The introduction of low-cost zebra crossings on Edinburgh’s streets could take “several years”, it has emerged, after a bid to conduct a trial in the capital failed.

The crossings, which would be used on side streets, would still use zebra markings but not Belisha beacons on either side and they would be significantly cheaper for local authorities to create and maintain as they do not use any electricity.

These crossings are said to encourage more walking by making people feel safer when crossing the road.

It is estimated they would cost the council £1,000 each — around £39,000 less than the price of main road crossings which require flashing yellow lights.

Pilot schemes in other cities have found that roughly 30 per cent more motorists stopped for pedestrians waiting to cross when the low-cost option was in use, compared to there being no crossing in place.

Liberal Democrat councillor Neil Ross tabled a motion at the November transport committee calling for powers to be given to The City of Edinburgh Council by the UK Government to introduce zebra markings on side streets. 

And he requested that officers “investigate the potential to set up a trial of zebra markings on side streets in Edinburgh,” like those carried out in Manchester and Aarhus in Denmark.

Since the motion was passed, council officers have spoken with Scottish Government Ministers, Transport Scotland and officials from Glasgow City Council, who have also been looking into trialling the scheme.

However, the council’s executive Director of Place, Paul Lawrence, said in a report to councillors he has now been advised the low-cost crossings are “not permitted on a public road under current legislation”.

He added Scottish Ministers “have no powers to authorise their use, even on a trial basis”.

He said: “To permit this would require a change to be made to secondary legislation, namely the Traffic Signs Regulations and General Directions 2016.

“While Transport Scotland appreciated that the use of low cost zebra crossings on public roads might be a useful tool to encourage and prioritise active travel, they do not consider that a compelling case for changes to legislation to permit this has yet been made.”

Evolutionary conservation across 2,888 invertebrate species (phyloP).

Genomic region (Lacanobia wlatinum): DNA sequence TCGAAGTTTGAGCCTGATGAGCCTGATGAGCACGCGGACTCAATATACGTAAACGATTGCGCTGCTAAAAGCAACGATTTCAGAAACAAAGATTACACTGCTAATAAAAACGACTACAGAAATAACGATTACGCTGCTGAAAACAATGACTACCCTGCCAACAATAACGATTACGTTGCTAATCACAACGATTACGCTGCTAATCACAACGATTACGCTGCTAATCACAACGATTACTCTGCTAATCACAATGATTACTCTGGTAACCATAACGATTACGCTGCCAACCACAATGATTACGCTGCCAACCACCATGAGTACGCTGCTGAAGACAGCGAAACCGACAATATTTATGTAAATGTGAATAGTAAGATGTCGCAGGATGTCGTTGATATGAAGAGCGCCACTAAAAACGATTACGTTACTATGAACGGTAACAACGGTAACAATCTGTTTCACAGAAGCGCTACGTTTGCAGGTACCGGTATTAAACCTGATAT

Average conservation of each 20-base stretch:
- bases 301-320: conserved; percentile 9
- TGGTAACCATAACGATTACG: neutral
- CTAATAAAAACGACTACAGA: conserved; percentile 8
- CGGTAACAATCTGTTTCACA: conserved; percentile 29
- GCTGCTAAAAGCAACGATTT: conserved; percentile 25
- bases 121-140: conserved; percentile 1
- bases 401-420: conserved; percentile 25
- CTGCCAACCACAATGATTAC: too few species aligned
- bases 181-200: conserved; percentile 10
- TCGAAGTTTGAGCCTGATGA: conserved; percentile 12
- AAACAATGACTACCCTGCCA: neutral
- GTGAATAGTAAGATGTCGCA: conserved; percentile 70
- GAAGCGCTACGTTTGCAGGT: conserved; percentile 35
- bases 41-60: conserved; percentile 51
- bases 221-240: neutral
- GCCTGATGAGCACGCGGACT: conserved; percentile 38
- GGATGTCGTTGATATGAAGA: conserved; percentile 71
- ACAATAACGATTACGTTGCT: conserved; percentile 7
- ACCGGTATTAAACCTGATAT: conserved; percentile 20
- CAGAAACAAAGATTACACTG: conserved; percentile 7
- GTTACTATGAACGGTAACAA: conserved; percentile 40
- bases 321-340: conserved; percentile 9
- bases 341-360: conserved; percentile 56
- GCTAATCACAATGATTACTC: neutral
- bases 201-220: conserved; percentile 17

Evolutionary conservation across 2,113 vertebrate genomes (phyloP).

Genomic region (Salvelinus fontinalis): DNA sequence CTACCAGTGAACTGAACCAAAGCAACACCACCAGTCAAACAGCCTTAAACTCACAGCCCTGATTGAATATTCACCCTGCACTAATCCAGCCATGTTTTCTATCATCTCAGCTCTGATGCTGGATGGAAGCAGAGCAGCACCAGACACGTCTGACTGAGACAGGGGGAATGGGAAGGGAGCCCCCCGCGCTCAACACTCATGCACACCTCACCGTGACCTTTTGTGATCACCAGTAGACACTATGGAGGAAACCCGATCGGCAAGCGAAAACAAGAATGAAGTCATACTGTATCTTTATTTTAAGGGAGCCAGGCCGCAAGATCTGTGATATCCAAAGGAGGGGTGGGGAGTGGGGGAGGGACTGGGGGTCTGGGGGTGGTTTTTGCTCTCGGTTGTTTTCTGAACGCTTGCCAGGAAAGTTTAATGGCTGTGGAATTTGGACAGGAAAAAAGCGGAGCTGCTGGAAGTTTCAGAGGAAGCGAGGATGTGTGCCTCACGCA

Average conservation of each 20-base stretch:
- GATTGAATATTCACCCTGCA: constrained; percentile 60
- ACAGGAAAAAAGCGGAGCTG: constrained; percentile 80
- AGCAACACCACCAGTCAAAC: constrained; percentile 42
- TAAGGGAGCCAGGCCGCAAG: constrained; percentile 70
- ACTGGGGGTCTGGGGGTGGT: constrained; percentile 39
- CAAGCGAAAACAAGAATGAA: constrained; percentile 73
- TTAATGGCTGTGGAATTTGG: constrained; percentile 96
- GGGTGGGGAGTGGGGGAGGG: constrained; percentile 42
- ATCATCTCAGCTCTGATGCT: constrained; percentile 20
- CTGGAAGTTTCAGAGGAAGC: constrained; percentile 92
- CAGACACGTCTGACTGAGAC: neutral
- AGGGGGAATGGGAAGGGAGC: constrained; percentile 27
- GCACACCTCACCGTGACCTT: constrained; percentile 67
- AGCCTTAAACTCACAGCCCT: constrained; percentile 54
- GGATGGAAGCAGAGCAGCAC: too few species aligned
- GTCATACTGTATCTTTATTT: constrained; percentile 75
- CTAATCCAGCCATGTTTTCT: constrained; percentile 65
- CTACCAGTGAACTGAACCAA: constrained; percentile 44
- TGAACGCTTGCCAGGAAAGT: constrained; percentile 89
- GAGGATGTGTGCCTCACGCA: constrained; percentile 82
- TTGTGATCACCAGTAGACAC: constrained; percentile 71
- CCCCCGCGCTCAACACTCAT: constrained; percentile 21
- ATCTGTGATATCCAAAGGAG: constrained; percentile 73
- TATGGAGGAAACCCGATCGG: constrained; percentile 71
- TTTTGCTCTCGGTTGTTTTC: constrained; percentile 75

He added that even if the case for legislative amendment was made successfully, the likely time scale for change to the law “would be several years.”

Councillors agreed to instead undertake a study of the effectiveness of low-cost zebra crossings already in place away from the city’s public road network in locations such as supermarket car parks, retail parks and within the grounds of hospitals and schools.

Andrew Easson, road safety and active travel manager for the council said: “What we’re proposing is effectively to try and gather evidence to support making that case for a change to the legislation. But we will continue to engage on it.”

Councillor Neil Ross said: “I am pleased with the way the council has responded and investigated the matter, I’m pleased with the way they have been in touch with The Scottish Government and investigated the possibilities but I am a little bit disappointed it’s not got any further and that a trial isn’t on the cards at the moment.”

The photo above shows the newly installed full blown zebra crossing with Belisha beacons on Grange Loan at St Catherine’s Church – one of three which have been under discussion by the council since 2014. The final plan from 2018 shows that this crossing was to have a new raised carriageway with ramps, a new improved footway space with street trees and benches on the side where the photo was taken from and also that the barrier onto Lover’s Loan (just visible at the far side of the crossing) was to be improved to allow wheelchair access. Whether or not all of these are in place is not clear but there is however a dropped kerb on either side of the road.

by Donald Turvill Local Democracy Reporter

The Local Democracy Reporting Service (LDRS) is a public service news agency : funded by the BBC, provided by the local news sector, and used by qualifying partners. Local Democracy Reporters cover top-tier local authorities and other public service organisations.